"There appears to be a difference in the way the brain responds depending on the amount of past violent media exposure through video games, movies and television," Dr. Mathews explained. "These early findings confirm there is a difference in the brain activation patterns of youths with DBD and those without when exposed to a specific stimulus. There also may be a relationship between violent media exposure and brain activity in normal subjects."

"These results indicate what part of the brain should be studied in future, more controlled research studies," said Dr. Kronenberger.

Other IU researchers involved with the study are Mark Lowe, Ph.D., Tie-Qiang Li, Ph.D., Yang Wang, M.D., and David Dunn, M.D.

Funding for this study was provided by the Center for Successful Parenting.


Media Contact: Mary Hardin
IU School of Medicine

How to know what Games your kids play.

I must admit, growing up in the age of Atari..I loved video games. But things have far moved past the days of "Pong".

I recently bought a game that was rated "T" For teens. I was very excited at the prospect of playing a wonderful action adventure when suddenly out of nowhere there was profanity in the game.

Granted another problem was searching for Thor's hammer. We as Christains are to put no other god before Our God.

This game was the newest relase of Laura Croft.. scantily dressed, and ready for action.

Yet, many parents that do not play games may buy a game like this or another one rated for teens and not at all know what is in the game.

Out of the many games I have tried for my children in the past year, most of them contained alcohol use. 3/4 of them used profanity.. and almost all, left little to the imagination where clothing was concerned.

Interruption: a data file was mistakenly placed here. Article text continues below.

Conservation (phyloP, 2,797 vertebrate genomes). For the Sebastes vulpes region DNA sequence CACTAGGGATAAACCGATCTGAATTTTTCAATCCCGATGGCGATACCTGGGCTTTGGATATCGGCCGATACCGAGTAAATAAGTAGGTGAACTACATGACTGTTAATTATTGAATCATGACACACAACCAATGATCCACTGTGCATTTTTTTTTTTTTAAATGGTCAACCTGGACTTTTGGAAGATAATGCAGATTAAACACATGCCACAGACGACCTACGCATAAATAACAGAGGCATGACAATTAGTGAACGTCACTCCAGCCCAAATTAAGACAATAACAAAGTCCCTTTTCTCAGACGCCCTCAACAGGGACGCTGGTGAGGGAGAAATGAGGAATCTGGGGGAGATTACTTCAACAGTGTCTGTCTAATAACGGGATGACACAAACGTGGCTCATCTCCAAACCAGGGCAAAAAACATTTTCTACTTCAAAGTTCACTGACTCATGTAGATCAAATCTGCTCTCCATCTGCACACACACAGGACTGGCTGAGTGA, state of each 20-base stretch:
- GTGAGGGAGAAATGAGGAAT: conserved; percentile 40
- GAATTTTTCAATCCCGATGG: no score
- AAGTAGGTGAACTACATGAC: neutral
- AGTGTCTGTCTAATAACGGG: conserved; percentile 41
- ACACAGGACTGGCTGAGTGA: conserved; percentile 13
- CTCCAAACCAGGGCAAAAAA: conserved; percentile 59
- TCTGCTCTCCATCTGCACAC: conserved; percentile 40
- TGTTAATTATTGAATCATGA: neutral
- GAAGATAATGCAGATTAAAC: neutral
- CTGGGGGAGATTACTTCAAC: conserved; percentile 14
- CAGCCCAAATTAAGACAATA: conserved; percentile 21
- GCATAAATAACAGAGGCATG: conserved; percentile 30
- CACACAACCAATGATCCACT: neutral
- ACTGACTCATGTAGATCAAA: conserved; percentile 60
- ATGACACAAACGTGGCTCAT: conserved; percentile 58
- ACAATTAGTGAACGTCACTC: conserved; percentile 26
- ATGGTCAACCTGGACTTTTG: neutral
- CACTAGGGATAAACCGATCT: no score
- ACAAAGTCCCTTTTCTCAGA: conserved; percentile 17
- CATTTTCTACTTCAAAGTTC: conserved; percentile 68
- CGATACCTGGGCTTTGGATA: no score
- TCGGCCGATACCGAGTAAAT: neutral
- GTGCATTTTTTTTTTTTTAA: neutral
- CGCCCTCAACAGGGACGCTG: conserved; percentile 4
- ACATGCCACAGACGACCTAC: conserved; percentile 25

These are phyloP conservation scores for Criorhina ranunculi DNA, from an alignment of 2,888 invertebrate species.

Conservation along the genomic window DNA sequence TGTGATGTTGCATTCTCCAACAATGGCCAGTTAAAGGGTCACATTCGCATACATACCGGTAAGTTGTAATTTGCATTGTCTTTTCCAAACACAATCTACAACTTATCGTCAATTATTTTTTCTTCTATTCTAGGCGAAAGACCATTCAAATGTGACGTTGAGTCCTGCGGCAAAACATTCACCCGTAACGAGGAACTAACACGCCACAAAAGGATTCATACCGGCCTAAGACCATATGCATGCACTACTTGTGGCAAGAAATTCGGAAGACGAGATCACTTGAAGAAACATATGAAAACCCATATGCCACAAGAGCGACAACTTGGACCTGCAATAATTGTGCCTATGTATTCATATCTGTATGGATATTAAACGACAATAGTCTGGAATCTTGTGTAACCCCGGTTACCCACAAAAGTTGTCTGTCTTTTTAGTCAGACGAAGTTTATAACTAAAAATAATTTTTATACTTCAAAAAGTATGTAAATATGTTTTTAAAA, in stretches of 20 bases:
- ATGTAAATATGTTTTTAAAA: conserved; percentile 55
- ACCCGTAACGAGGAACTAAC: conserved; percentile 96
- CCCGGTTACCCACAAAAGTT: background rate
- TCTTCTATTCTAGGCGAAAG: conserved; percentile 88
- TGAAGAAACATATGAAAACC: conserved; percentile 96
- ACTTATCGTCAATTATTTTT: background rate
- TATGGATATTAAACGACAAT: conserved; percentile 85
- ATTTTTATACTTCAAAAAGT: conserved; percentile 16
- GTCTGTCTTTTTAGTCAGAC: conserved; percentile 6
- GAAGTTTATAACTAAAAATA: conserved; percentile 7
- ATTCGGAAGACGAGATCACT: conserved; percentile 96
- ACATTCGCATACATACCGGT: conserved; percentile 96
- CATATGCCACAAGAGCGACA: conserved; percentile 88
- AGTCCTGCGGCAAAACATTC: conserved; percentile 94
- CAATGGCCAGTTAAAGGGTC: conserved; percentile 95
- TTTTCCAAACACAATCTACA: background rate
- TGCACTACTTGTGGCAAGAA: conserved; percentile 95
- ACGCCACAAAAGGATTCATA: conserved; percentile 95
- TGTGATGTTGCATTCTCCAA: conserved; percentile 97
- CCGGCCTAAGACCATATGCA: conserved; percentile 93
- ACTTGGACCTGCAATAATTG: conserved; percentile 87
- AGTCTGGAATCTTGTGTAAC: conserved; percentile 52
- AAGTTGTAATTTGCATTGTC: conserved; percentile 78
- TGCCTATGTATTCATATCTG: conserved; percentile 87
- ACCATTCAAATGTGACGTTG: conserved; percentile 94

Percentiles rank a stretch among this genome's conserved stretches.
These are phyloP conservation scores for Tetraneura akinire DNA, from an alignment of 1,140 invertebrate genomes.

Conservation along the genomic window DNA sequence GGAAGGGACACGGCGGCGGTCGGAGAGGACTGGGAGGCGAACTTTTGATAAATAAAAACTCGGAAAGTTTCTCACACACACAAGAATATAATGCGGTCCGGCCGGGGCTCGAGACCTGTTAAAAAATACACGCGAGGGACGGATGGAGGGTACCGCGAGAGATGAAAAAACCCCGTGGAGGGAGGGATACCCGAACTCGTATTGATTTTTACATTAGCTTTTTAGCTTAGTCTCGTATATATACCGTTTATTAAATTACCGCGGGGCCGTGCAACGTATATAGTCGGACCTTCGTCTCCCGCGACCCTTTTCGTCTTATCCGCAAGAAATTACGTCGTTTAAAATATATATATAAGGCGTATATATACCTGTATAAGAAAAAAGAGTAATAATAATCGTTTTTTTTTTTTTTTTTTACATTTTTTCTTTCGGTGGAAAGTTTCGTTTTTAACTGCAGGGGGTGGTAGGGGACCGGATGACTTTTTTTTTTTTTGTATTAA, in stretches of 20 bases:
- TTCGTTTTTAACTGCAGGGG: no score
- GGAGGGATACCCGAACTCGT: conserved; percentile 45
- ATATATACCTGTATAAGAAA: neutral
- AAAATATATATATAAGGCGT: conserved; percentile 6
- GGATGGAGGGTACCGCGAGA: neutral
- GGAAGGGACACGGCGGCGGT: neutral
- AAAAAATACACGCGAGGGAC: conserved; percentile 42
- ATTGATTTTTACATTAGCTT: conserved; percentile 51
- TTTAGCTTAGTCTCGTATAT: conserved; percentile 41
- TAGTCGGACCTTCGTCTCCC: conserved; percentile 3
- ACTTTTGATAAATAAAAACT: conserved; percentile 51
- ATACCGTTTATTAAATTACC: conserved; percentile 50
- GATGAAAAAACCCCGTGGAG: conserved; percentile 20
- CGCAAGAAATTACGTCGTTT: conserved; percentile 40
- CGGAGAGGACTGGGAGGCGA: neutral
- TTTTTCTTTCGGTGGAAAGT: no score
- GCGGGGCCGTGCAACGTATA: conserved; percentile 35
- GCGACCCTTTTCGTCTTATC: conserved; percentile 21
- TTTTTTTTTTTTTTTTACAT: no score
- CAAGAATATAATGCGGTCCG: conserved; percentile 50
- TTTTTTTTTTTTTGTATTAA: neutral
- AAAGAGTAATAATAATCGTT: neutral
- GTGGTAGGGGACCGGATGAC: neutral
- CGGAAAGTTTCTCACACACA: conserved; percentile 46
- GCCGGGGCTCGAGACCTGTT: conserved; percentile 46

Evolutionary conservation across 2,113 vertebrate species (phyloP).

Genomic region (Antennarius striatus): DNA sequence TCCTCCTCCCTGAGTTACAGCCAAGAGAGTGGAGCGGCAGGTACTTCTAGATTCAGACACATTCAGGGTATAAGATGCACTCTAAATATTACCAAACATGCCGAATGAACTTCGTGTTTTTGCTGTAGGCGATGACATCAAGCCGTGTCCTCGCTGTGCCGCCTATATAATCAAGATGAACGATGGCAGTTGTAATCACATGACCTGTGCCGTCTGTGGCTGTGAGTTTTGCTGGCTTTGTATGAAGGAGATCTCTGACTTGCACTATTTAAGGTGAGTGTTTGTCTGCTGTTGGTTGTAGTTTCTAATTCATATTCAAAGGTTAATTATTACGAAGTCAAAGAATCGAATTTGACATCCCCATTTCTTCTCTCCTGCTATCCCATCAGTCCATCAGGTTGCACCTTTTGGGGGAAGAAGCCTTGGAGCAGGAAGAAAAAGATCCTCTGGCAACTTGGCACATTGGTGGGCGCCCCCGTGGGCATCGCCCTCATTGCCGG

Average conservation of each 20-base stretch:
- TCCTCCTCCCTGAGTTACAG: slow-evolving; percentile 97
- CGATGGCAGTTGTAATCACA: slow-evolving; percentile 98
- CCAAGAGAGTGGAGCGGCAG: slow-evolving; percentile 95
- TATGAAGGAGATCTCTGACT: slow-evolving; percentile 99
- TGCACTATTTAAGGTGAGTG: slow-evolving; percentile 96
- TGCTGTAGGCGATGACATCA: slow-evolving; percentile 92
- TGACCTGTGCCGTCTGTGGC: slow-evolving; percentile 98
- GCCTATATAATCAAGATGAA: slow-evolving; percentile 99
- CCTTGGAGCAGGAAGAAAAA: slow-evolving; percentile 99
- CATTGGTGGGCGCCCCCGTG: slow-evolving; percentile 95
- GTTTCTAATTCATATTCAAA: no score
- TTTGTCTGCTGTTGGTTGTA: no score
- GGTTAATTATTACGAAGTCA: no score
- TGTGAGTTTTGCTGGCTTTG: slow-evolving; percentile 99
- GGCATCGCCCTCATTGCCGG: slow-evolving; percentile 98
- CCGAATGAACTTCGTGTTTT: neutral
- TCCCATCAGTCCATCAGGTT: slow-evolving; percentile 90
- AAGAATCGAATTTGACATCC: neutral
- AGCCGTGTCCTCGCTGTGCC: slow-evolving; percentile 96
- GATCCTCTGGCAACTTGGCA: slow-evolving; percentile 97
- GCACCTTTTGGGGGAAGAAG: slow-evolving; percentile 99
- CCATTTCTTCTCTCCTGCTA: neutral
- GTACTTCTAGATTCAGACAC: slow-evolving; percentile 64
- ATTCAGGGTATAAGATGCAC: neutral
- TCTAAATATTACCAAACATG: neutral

So to all parents, I recommend using this site.

If they do not have the game listed, play it yourself. Do not in any way trust the ratings of the game on the label. As you can see from my other post, "T" Does have content not suitable for Children.

Another game I must caution you all about is
The Sims 3 Here you can see the review on it.

Remember when God lives in us.. he us subject to what we put in front of Him. That alone should be enough to convict us what is right and wrong for our children and for us as well.

How violent Media Affects the Brain from Focus on the Family.

media influence
How Violent Media Affects the Brain
by Steve Jordahl
The blank look on a teen's face when watching a game like "WWF Smackdown" might be a reflection of what's going on in his brain — and a warning sign of things to come.

Indeed, for several years child psychologists have been warning parents about the dangers of repeated exposure to violent video games. Now, there may be medical evidence to back their claims.

Researchers in Indiana have measured the effects on a brain scan. The study's principal investigator, Dr. Vincent Mathews, said prolonged exposure to violence actually affects brain function and behavior.